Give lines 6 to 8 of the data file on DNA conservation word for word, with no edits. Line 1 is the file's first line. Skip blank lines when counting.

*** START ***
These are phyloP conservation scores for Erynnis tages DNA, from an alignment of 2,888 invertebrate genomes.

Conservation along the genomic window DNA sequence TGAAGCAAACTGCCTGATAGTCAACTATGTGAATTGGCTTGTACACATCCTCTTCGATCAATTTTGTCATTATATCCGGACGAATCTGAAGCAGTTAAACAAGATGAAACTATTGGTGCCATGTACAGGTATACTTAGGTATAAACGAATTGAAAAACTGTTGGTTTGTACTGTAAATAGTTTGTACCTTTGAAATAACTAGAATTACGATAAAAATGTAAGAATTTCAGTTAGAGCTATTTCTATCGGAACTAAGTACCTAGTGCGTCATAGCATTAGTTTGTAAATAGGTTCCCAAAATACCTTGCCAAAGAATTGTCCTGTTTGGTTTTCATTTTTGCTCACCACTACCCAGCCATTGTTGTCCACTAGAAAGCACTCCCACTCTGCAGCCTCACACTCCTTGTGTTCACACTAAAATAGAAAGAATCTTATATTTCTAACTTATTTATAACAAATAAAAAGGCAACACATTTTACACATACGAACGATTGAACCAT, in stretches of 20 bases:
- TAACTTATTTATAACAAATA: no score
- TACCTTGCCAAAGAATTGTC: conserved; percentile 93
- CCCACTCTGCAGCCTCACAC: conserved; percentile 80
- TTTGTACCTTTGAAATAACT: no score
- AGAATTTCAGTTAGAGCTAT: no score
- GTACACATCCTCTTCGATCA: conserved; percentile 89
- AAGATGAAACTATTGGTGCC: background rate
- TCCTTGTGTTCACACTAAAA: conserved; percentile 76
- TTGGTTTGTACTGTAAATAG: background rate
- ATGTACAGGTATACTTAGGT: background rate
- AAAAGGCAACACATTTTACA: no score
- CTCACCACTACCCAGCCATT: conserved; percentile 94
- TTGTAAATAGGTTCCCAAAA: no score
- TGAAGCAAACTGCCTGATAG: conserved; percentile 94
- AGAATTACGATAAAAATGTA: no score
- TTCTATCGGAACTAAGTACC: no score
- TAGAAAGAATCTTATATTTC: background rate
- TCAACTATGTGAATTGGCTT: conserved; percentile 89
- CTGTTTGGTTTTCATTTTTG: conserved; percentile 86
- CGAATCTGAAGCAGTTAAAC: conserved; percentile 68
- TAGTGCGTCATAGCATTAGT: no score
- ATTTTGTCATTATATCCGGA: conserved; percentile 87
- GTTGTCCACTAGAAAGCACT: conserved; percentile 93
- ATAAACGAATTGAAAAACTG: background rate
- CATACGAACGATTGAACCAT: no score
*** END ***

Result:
- TTTGTACCTTTGAAATAACT: no score
- AGAATTTCAGTTAGAGCTAT: no score
- GTACACATCCTCTTCGATCA: conserved; percentile 89